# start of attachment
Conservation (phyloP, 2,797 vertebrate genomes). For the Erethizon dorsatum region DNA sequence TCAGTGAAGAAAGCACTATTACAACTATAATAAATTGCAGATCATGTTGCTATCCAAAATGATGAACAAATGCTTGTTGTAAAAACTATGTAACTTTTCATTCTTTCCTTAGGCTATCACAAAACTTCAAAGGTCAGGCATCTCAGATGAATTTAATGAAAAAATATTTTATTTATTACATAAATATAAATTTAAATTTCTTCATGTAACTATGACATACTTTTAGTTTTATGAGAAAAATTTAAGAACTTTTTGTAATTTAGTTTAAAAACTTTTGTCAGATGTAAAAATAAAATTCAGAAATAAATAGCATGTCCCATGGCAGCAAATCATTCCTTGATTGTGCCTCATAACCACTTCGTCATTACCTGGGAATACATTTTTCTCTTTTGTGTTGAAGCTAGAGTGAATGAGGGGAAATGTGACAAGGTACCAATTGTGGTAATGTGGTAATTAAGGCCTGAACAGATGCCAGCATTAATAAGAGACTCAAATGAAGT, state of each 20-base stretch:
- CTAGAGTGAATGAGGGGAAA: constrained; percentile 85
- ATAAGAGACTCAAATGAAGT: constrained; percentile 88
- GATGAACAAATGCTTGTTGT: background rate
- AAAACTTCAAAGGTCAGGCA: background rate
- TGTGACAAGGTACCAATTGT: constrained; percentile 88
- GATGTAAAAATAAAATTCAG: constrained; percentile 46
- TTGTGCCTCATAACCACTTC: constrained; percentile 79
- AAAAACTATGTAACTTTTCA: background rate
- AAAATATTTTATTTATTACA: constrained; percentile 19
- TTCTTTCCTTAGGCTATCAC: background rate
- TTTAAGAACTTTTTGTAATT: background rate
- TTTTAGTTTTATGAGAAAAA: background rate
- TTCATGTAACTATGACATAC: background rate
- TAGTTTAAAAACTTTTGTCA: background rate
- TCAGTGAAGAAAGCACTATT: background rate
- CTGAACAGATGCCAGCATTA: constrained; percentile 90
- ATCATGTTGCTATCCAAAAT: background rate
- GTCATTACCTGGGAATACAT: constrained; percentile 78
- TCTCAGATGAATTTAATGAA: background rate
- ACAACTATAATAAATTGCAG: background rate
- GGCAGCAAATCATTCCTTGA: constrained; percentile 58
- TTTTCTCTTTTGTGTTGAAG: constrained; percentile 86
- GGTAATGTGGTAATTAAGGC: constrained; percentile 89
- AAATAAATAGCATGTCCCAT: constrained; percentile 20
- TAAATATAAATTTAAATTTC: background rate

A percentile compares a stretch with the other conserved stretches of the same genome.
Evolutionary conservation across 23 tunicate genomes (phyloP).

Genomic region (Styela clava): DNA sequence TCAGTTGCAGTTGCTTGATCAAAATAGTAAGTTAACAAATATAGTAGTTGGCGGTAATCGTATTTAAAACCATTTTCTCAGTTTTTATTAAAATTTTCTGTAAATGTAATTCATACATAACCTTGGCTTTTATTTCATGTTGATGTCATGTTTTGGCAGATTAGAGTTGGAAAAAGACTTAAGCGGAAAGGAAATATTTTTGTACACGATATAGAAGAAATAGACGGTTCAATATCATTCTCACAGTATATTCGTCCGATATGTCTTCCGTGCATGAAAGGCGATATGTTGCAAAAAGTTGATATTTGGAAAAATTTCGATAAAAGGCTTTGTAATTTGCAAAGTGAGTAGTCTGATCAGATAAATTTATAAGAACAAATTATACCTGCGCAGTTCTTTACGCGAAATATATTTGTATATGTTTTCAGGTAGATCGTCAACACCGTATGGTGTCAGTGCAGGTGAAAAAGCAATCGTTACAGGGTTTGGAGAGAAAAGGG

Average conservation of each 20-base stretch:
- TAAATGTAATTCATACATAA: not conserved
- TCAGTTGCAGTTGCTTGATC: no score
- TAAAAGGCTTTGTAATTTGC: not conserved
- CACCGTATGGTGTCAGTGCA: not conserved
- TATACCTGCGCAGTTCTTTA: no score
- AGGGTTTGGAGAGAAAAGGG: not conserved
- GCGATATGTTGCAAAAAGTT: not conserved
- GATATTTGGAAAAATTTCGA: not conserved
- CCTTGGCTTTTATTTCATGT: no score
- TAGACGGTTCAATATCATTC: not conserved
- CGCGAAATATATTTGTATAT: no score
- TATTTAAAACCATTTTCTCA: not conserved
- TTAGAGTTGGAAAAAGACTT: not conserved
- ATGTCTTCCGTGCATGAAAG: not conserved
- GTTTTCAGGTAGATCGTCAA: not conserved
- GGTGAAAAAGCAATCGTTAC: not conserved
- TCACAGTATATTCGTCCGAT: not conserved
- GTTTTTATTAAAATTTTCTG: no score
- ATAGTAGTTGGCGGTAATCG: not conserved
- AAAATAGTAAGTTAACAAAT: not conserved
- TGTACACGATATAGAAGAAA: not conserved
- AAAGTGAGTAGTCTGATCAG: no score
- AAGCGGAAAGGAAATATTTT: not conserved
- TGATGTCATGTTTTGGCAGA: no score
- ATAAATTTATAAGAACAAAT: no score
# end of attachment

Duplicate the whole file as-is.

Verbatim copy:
Conservation (phyloP, 2,797 vertebrate genomes). For the Erethizon dorsatum region DNA sequence TCAGTGAAGAAAGCACTATTACAACTATAATAAATTGCAGATCATGTTGCTATCCAAAATGATGAACAAATGCTTGTTGTAAAAACTATGTAACTTTTCATTCTTTCCTTAGGCTATCACAAAACTTCAAAGGTCAGGCATCTCAGATGAATTTAATGAAAAAATATTTTATTTATTACATAAATATAAATTTAAATTTCTTCATGTAACTATGACATACTTTTAGTTTTATGAGAAAAATTTAAGAACTTTTTGTAATTTAGTTTAAAAACTTTTGTCAGATGTAAAAATAAAATTCAGAAATAAATAGCATGTCCCATGGCAGCAAATCATTCCTTGATTGTGCCTCATAACCACTTCGTCATTACCTGGGAATACATTTTTCTCTTTTGTGTTGAAGCTAGAGTGAATGAGGGGAAATGTGACAAGGTACCAATTGTGGTAATGTGGTAATTAAGGCCTGAACAGATGCCAGCATTAATAAGAGACTCAAATGAAGT, state of each 20-base stretch:
- CTAGAGTGAATGAGGGGAAA: constrained; percentile 85
- ATAAGAGACTCAAATGAAGT: constrained; percentile 88
- GATGAACAAATGCTTGTTGT: background rate
- AAAACTTCAAAGGTCAGGCA: background rate
- TGTGACAAGGTACCAATTGT: constrained; percentile 88
- GATGTAAAAATAAAATTCAG: constrained; percentile 46
- TTGTGCCTCATAACCACTTC: constrained; percentile 79
- AAAAACTATGTAACTTTTCA: background rate
- AAAATATTTTATTTATTACA: constrained; percentile 19
- TTCTTTCCTTAGGCTATCAC: background rate
- TTTAAGAACTTTTTGTAATT: background rate
- TTTTAGTTTTATGAGAAAAA: background rate
- TTCATGTAACTATGACATAC: background rate
- TAGTTTAAAAACTTTTGTCA: background rate
- TCAGTGAAGAAAGCACTATT: background rate
- CTGAACAGATGCCAGCATTA: constrained; percentile 90
- ATCATGTTGCTATCCAAAAT: background rate
- GTCATTACCTGGGAATACAT: constrained; percentile 78
- TCTCAGATGAATTTAATGAA: background rate
- ACAACTATAATAAATTGCAG: background rate
- GGCAGCAAATCATTCCTTGA: constrained; percentile 58
- TTTTCTCTTTTGTGTTGAAG: constrained; percentile 86
- GGTAATGTGGTAATTAAGGC: constrained; percentile 89
- AAATAAATAGCATGTCCCAT: constrained; percentile 20
- TAAATATAAATTTAAATTTC: background rate

A percentile compares a stretch with the other conserved stretches of the same genome.
Evolutionary conservation across 23 tunicate genomes (phyloP).

Genomic region (Styela clava): DNA sequence TCAGTTGCAGTTGCTTGATCAAAATAGTAAGTTAACAAATATAGTAGTTGGCGGTAATCGTATTTAAAACCATTTTCTCAGTTTTTATTAAAATTTTCTGTAAATGTAATTCATACATAACCTTGGCTTTTATTTCATGTTGATGTCATGTTTTGGCAGATTAGAGTTGGAAAAAGACTTAAGCGGAAAGGAAATATTTTTGTACACGATATAGAAGAAATAGACGGTTCAATATCATTCTCACAGTATATTCGTCCGATATGTCTTCCGTGCATGAAAGGCGATATGTTGCAAAAAGTTGATATTTGGAAAAATTTCGATAAAAGGCTTTGTAATTTGCAAAGTGAGTAGTCTGATCAGATAAATTTATAAGAACAAATTATACCTGCGCAGTTCTTTACGCGAAATATATTTGTATATGTTTTCAGGTAGATCGTCAACACCGTATGGTGTCAGTGCAGGTGAAAAAGCAATCGTTACAGGGTTTGGAGAGAAAAGGG

Average conservation of each 20-base stretch:
- TAAATGTAATTCATACATAA: not conserved
- TCAGTTGCAGTTGCTTGATC: no score
- TAAAAGGCTTTGTAATTTGC: not conserved
- CACCGTATGGTGTCAGTGCA: not conserved
- TATACCTGCGCAGTTCTTTA: no score
- AGGGTTTGGAGAGAAAAGGG: not conserved
- GCGATATGTTGCAAAAAGTT: not conserved
- GATATTTGGAAAAATTTCGA: not conserved
- CCTTGGCTTTTATTTCATGT: no score
- TAGACGGTTCAATATCATTC: not conserved
- CGCGAAATATATTTGTATAT: no score
- TATTTAAAACCATTTTCTCA: not conserved
- TTAGAGTTGGAAAAAGACTT: not conserved
- ATGTCTTCCGTGCATGAAAG: not conserved
- GTTTTCAGGTAGATCGTCAA: not conserved
- GGTGAAAAAGCAATCGTTAC: not conserved
- TCACAGTATATTCGTCCGAT: not conserved
- GTTTTTATTAAAATTTTCTG: no score
- ATAGTAGTTGGCGGTAATCG: not conserved
- AAAATAGTAAGTTAACAAAT: not conserved
- TGTACACGATATAGAAGAAA: not conserved
- AAAGTGAGTAGTCTGATCAG: no score
- AAGCGGAAAGGAAATATTTT: not conserved
- TGATGTCATGTTTTGGCAGA: no score
- ATAAATTTATAAGAACAAAT: no score